Published by: Cato Institute on Mar 26, 2009
Copyright:Attribution Non-commercial

Availability:

Read on Scribd mobile: iPhone, iPad and Android.
download as PDF, TXT or read online from Scribd
See more
See less

05/10/2014

pdf

text

original

 
The Clinton administration has made onemiscalculation after another in dealing with theKosovo crisis. U.S. officials and their NATO col-leagues never understood the historical andemotional importance of Kosovo to the Serbianpeople, believing instead that Belgrade’s harshrepression of the ethnic Albanian secessionistmovement in Kosovo merely reflected the will of President Slobodan Milosevic of Yugoslavia. Theadministrations foreign policy team mistakenlyconcluded that, under a threat of air strikes, theYugoslav government would sign a dictatedpeace accord (the Rambouillet agreement) to beimplemented by a NATO peacekeeping force inKosovo. Even if Milosevic initially refused to signthe Rambouillet agreement, administrationleaders believed that Belgrade would relent aftera brief “demonstration” bombing campaign.Those calculations proved to be disastrouslywrong.President Clinton and his advisers justifiedtheir decision to use force with two arguments:that NATO bombing was needed to prevent aSerbian military offensive in Kosovo withattendant “ethnic cleansing,” and that vigor-ous action was essential to prevent the Kosovoconflict from spilling over into neighboringstates, thereby destabilizing the southernBalkans. Administration leaders also hopedthat NATO pressure would undermineMilosevic’s political power and embolden thedemocratic opposition in Serbia. The bombingcampaign has been wholly counterproductivewith regard to all three objectives.Administration officials have committed mis-calculations eerily reminiscent of faulty U.S.assumptions during the Vietnam War. Thosemistakes include overestimating the effective-ness of air power; underestimating the willing-ness of the target government and population tofight for their homeland; and demonizing theopposing political leader, thus making a negoti-ated settlement more difficult.Even if Belgrade finally capitulates, theadverse effects of the administration’s actionsalready constitute a policy fiasco. Instability inthe Balkans is far worse than before the bomb-ing. Relations with Russia are now at their worstpoint since the darkest days of the Cold War.And the bombing of China’s embassy inBelgrade has caused a serious rift in the Sino-American relationship. NATO’s bombing cam-paign has produced a humanitarian catastrophein Kosovo, the rest of Serbia, and neighboringcountries. Good intentions alone cannot excusethe negative consequences of U.S. Kosovo policy.
 Blunder in the Balkans
The Clinton Administration’s BungleWar against Serbia
by Christopher Layne
Christopher Layne is a visiting scholar at the Center for International Studies at the University of SouthernCalifornia and a MacArthur Foundation Fellow in Global Security.
Executive Summary
No. 345May 20, 1999
 
Introduction
It is impossible to foretell the ultimateoutcome of NATO’s first war. Nevertheless,it already is apparent that the Clintonadministration’s policy has failed in keyrespects. Instead of solving the humanitari-an crisis in Kosovo, the NATO air campaignhas greatly exacerbated it. Instead of pre-venting instability in the Balkans, NATO’sactions have worsened it. And, instead of weakening Yugoslav president SlobodanMilosevic’s hold on power, the NATO bom-bardment of Belgrade and other Yugoslavcities has solidified Serbian opinion behindhim and hardened Serbia’s resolve to resistthe alliance’s coercive strategy.The United States and NATO now findthemselves in a war that, however it ends,will leave the United States deeply entan-gled in the Balkans. At best, the UnitedStates and Western Europe will be left withthe long-term problems of resettlingrefugees, rebuilding war-shattered Kosovo,and propping up client states in Macedoniaand Albania.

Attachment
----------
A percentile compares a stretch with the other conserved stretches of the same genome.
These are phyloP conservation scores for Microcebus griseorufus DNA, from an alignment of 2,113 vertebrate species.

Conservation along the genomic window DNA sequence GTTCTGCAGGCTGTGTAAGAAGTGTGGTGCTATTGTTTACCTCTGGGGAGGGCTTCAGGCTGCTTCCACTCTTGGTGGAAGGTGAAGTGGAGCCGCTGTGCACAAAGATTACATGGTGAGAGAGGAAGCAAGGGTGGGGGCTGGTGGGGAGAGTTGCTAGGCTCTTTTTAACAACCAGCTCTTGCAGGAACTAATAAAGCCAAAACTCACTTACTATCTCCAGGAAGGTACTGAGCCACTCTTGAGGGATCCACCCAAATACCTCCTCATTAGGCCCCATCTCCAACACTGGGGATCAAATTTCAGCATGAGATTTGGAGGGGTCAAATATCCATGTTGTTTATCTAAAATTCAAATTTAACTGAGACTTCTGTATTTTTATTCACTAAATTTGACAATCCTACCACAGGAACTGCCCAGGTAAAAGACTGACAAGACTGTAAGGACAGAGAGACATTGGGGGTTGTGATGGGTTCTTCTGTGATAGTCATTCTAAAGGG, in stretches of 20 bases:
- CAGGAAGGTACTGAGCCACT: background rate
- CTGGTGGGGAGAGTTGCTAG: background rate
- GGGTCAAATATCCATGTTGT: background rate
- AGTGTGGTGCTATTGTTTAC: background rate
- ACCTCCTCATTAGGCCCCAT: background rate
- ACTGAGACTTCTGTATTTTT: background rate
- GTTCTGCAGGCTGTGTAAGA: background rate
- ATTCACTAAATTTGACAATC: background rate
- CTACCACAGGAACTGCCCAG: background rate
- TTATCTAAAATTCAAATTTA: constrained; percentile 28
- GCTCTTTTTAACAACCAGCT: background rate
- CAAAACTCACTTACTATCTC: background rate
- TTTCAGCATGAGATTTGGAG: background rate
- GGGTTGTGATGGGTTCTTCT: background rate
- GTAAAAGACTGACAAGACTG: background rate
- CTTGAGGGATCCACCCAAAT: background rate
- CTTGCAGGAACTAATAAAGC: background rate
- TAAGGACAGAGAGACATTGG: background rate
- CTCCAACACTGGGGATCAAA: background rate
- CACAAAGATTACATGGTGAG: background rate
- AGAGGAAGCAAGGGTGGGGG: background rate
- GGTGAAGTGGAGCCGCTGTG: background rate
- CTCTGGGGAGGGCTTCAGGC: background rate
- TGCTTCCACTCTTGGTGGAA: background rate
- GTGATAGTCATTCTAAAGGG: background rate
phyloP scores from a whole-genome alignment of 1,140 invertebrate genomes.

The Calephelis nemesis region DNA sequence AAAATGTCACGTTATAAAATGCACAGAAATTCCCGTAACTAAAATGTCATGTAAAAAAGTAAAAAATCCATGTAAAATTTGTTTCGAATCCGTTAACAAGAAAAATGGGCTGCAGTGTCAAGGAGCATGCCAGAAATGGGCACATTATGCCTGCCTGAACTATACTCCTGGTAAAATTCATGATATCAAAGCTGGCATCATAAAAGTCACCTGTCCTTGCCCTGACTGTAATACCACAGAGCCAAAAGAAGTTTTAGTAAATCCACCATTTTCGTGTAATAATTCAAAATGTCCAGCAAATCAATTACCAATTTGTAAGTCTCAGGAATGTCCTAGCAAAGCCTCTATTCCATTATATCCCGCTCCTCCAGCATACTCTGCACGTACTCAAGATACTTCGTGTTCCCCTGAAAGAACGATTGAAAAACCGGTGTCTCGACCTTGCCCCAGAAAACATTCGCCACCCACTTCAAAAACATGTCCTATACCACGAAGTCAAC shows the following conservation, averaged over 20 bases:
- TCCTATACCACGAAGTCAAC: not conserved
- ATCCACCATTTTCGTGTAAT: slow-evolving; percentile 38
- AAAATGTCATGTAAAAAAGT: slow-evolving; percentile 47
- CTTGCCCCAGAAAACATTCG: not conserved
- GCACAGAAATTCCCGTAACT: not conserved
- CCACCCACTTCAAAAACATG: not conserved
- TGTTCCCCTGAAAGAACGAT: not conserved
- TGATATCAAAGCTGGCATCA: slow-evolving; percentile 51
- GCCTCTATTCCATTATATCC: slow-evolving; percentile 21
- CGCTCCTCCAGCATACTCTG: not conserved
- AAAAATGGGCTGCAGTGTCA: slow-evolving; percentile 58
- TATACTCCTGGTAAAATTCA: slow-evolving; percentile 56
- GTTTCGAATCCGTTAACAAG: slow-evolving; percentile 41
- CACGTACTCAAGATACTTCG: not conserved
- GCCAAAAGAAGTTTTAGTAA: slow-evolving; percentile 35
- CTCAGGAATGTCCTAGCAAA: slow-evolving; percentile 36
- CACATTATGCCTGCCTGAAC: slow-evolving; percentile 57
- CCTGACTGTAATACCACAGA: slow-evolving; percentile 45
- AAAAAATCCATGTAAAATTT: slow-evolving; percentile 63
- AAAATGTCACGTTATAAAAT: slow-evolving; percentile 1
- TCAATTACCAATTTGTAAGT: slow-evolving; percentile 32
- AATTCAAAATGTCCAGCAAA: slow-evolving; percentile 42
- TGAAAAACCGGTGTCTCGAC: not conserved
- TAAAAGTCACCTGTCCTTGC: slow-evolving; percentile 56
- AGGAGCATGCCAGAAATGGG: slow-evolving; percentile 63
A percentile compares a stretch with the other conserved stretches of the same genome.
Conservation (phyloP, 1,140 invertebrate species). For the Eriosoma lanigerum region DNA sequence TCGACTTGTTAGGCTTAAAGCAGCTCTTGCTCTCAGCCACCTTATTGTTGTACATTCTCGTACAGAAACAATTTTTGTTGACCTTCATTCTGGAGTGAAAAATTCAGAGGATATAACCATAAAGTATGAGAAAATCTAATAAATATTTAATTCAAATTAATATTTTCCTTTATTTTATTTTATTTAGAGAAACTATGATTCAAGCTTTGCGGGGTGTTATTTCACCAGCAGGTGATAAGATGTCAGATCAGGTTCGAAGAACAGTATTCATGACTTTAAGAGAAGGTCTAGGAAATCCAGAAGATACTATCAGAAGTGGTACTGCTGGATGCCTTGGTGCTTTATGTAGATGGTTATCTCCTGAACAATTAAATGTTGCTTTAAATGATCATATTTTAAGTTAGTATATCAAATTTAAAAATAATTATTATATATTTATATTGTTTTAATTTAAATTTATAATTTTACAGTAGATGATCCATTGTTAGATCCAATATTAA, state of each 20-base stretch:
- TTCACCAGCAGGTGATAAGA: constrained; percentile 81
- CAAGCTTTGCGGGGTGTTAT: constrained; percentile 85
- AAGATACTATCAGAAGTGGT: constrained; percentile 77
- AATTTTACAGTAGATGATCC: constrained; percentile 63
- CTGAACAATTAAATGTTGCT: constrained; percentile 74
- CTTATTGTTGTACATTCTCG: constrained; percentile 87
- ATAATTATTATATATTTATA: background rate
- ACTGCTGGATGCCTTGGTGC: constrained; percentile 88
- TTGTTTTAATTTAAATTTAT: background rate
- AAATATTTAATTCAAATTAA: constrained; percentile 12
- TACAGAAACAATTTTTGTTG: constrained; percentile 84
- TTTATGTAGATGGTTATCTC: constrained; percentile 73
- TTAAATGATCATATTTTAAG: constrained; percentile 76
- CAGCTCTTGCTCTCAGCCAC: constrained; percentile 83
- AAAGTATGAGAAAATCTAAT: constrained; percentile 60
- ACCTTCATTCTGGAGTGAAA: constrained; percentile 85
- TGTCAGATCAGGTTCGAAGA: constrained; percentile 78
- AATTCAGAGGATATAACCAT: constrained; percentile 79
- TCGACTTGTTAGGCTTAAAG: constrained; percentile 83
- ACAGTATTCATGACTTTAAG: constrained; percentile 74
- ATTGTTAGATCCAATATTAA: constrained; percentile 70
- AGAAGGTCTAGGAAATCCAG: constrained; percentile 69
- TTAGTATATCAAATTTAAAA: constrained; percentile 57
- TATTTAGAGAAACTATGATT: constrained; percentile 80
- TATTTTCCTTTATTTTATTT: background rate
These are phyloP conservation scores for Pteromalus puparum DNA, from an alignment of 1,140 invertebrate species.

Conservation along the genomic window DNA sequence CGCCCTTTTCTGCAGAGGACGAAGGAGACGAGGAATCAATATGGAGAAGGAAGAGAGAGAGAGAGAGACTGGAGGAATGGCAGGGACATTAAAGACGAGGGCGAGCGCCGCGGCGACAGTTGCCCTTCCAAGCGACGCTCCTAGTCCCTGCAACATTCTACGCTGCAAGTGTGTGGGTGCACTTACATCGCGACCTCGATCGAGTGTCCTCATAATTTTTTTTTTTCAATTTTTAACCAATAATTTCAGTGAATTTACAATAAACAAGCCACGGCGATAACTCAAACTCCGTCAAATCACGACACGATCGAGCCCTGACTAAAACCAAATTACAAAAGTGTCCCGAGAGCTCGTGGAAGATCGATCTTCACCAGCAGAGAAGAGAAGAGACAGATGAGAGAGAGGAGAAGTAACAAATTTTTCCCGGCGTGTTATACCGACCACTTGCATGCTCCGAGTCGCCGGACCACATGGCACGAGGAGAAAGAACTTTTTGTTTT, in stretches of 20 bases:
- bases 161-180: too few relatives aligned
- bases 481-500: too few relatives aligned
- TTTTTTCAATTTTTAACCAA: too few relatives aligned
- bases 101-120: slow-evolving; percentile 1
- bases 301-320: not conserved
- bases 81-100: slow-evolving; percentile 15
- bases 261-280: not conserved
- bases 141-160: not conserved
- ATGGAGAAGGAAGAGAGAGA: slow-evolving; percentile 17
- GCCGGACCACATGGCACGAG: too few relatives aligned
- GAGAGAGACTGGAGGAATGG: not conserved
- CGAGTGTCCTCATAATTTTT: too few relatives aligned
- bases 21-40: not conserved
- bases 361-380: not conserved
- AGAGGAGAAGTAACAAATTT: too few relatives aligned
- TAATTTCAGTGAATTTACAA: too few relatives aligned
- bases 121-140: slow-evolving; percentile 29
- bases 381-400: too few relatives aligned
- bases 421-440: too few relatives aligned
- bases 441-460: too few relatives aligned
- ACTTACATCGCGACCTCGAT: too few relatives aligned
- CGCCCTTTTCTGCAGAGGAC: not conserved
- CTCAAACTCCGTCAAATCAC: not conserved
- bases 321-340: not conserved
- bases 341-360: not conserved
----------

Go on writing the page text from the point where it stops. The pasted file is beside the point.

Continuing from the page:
1
It now seems highly likelythat, as a consequence of this conflict, a siz-able contingent of U.S. military forces willbe deployed, if only as peacekeepers, in andaround Kosovo far into the future. Atworst, the United States and NATO may yetstumble into a ground war with Yugoslavia.Against this backdrop, it is not too early toreview and assess the administration’sstrategy to date. The administration’s fail-ures bear crucially on whether the UnitedStates should escalate its military commit-ments and its war aims in this conflict.Two obvious questions about the admin-istrations policy must be asked: How did theUnited States become involved in this war?And why have things gone so badly duringthe first month and a half of the conflict?That the Clinton administration has blun-dered badly is apparent. The administrationexpected Belgrade would capitulate quicklyonce NATO bombing commenced. AndWashington had no backup plan in the eventthe air strikes failed to produce the expectedquick result. When asked by visiting Italianprime minister Massimo D’Alema whatwould happen if bombing did not forceBelgrade to back down and it instead steppedup its military campaign in Kosovo, PresidentClinton was reportedly unprepared toanswer. According to Italian sources, “Insteadof replying, he turned to his national securityadviser, Samuel R. Sandy’ Berger. After a brief hesitation, the sources said, Berger respond-ed: ‘We will continue the bombing.’”
2
Reflecting the prevailing view within theadministration on March 24—the first nightof hostilities—Secretary of State MadeleineAlbright declared, “I don’t see this as a long-term operation.”